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The Unbeatable Squirrel Girl: Squirrel Meets World, by Shannon and Dean Hale – review by Fred Patten

by Patch O'Furr

Submitted by Fred Patten, Furry’s favorite historian and reviewer

The Unbeatable Squirrel Girl: Squirrel Meets World, by Shannon Hale & Dean Hale. Illustrated by Bruno Mangyoku.
NYC, Marvel Press, February 2017, hardcover $13.99 (324 [+ 1] pages), Kindle $9.99.

The Marvel Comics Group is having hardcover novelizations written of most of its high-profile super-heroes such as Iron Man, for the 9-to-12 age group. Marvel does not go in for animal heroes, so the Unbeatable Squirrel Girl and her 300 squirrels are about the only ones who would qualify for interest to furry fans. New York Times bestselling author Shannon Hale specializes in romantic novels for adolescent girls and young women, many in collaboration with her husband, Dean Hale.

This novel recounts the beginning of Squirrel Girl’s career, written in a breezy teenager’s diary style. The comic book stories began in 1991 with her as a 21-year-old college student, but here 14-year-old Doreen Green has just moved with her parents from Southern California to Shady Oaks, New Jersey. “Who runs the world? Squirrels!” Doreen may be prejudiced because she was born with a bushy squirrel’s tail. Otherwise she looks like any young teenage girl, except that she’s super-strong and has retractable claws and “her two front teeth were a little longer than their neighbors. She had to gnaw on things to keep them from getting even longer. Things like logs.” (p. 2) Maple logs are her favorite.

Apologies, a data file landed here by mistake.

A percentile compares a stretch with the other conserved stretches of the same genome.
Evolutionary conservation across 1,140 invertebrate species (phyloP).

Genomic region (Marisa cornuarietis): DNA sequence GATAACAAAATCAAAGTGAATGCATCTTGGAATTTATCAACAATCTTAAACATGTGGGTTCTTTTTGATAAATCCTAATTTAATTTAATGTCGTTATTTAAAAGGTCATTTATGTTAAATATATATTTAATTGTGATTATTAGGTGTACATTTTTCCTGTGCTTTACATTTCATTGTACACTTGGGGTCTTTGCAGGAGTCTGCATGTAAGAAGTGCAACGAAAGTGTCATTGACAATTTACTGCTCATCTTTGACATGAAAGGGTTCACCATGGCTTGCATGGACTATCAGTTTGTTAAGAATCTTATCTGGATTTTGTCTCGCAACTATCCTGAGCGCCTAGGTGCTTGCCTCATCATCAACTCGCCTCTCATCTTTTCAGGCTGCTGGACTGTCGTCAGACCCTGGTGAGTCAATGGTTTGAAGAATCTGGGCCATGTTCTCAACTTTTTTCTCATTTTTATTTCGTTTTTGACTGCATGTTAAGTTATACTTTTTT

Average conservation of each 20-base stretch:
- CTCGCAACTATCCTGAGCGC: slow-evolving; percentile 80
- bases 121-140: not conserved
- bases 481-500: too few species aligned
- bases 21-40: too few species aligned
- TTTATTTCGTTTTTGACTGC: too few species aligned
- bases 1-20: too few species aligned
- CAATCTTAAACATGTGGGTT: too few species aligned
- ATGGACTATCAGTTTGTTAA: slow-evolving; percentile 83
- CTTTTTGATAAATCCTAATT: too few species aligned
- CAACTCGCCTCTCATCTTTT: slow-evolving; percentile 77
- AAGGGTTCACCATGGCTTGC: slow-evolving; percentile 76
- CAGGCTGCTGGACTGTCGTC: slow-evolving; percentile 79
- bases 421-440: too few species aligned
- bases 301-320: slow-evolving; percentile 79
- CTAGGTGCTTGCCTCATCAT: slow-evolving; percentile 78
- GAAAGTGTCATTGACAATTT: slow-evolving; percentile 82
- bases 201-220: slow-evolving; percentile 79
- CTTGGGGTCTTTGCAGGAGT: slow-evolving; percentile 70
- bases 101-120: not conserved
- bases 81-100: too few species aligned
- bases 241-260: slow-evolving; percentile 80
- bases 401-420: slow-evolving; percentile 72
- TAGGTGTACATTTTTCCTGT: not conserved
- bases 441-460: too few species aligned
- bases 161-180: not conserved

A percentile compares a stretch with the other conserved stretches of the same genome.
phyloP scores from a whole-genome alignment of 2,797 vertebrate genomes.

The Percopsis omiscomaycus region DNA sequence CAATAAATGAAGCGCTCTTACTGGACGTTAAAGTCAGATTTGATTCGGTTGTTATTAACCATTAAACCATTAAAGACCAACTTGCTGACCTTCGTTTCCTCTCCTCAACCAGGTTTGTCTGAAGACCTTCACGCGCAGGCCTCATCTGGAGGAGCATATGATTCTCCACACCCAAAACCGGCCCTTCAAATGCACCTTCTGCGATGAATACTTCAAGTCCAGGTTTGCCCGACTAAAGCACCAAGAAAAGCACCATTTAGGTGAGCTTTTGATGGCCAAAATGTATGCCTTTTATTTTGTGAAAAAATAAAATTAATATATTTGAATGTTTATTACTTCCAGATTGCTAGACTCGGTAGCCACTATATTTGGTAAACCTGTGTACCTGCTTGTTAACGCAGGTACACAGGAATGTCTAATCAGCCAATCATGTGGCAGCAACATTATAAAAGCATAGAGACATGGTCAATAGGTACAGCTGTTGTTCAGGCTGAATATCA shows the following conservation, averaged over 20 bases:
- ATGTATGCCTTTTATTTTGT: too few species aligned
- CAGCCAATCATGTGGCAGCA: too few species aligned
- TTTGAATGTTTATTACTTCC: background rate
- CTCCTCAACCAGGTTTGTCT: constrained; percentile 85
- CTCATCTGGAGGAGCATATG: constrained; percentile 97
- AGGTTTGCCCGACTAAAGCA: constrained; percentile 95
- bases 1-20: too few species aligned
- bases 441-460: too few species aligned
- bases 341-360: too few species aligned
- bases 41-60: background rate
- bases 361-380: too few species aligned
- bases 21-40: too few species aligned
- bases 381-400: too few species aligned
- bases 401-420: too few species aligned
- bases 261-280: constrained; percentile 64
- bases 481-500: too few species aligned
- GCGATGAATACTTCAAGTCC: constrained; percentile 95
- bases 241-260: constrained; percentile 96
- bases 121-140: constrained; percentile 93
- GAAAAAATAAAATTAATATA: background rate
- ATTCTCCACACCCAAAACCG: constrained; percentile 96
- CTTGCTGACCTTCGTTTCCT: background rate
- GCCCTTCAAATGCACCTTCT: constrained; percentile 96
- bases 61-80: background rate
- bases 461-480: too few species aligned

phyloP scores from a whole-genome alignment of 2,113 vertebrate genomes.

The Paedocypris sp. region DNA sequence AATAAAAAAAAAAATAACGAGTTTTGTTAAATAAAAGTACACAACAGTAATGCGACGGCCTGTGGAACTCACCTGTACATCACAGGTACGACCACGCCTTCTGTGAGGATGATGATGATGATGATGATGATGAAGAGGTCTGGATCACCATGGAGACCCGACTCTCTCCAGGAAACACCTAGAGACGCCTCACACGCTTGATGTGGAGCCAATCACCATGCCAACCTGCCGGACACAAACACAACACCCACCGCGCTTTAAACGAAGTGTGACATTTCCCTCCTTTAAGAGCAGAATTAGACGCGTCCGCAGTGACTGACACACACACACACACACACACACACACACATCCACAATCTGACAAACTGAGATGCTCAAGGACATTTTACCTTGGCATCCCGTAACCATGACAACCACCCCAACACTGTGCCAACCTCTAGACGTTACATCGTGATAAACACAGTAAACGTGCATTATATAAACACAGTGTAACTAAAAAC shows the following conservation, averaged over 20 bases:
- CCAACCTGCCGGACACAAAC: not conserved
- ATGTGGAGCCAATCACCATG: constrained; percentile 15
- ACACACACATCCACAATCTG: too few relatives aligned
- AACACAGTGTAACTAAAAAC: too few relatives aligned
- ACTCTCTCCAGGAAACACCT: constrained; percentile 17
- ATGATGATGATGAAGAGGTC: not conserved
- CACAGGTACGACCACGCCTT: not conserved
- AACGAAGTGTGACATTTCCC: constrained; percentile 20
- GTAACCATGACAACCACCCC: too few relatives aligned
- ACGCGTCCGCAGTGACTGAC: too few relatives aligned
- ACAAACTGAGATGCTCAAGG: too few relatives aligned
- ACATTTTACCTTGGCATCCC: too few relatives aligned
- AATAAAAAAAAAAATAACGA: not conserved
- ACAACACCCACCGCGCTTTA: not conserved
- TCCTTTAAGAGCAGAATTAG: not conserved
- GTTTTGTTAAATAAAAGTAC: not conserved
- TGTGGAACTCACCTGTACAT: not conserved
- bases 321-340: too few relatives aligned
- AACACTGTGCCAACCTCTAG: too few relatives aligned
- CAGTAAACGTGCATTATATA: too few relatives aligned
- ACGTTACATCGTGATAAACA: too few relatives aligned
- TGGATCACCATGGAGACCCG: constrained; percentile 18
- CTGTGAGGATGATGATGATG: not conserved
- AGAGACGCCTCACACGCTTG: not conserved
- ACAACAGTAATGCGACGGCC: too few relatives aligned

No reason is given for her having a squirrel’s tail, but Hey! this is the Marvel Universe. Doreen used to see She-Hulk while she lived in Los Angeles, and now she’s looking forward to seeing Thor and the other Avengers who live in nearby New York City.

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The Latte Segment, by Zoe Landon – book review by Fred Patten.

by Patch O'Furr

Submitted by Fred Patten, Furry’s favorite historian and reviewer

The Latte Segment, by Zoe Landon
Portland, OR, Leporidae Media, February 2016, trade paperback $14.99 (282 pages), Kindle $4.99.

This is the purest funny-animal novel that I have ever read. Other than that the characters are all described as animals, there is nothing to differentiate this from any all-human novel.

Sarah Madsen is a young woman working as a marketing analyst in Portland, Oregon. Her boyfriend, Sean, is an unemployed computer programmer from Silicon Valley in California. Sarah relaxes alone almost every Sunday at the Deadline Cafe over an expensive latte laced with mint; her only vice.

“Sarah fidgeted and the corner creaked. She was worrying about money.

Her finances were safe, by most reasonable standards, yet there was a nagging sense that she should be doing better. Perhaps she could save a little more. She could go to fewer movies with Sean and their whole circle of friends. She couldn’t get rid of her television like Sean did; she relied on it too much for work. But she could stop coming to the Deadline Cafe every Sunday. It did feel like the lattes got more expensive the last year or so.

Everything in Portland felt like it was getting more expensive lately. Most of it was inevitable. She moved here when things weren’t very good anywhere, and now things were especially good here. New businesses were popping up in her neighborhood left and right. Businesses that, for one reason or another, she rarely went to.” (pgs. 5-6)

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D’Arc: A Novel from the War With No Name, by Robert Repino – review by Fred Patten

by Patch O'Furr

Submitted by Fred Patten, Furry’s favorite historian and reviewer.

D’Arc: A Novel from the War With No Name, by Robert Repino. Illustrated by Sam Chung and Kapo Ng.
NYC, Soho Press, May 2017, hardcover $26.95 (386 pages), Kindle $14.99.

I don’t usually quote other writers’ blurbs, but how could anyone resist this from Corey Redekop, the author of Husk, on the front cover:

“Think The Fantastic Mr. Fox, with advanced weaponry, Charlotte’s Web, with armed combat, The Wind in the Willows, with machetes. D’Arc is all this and way more besides.”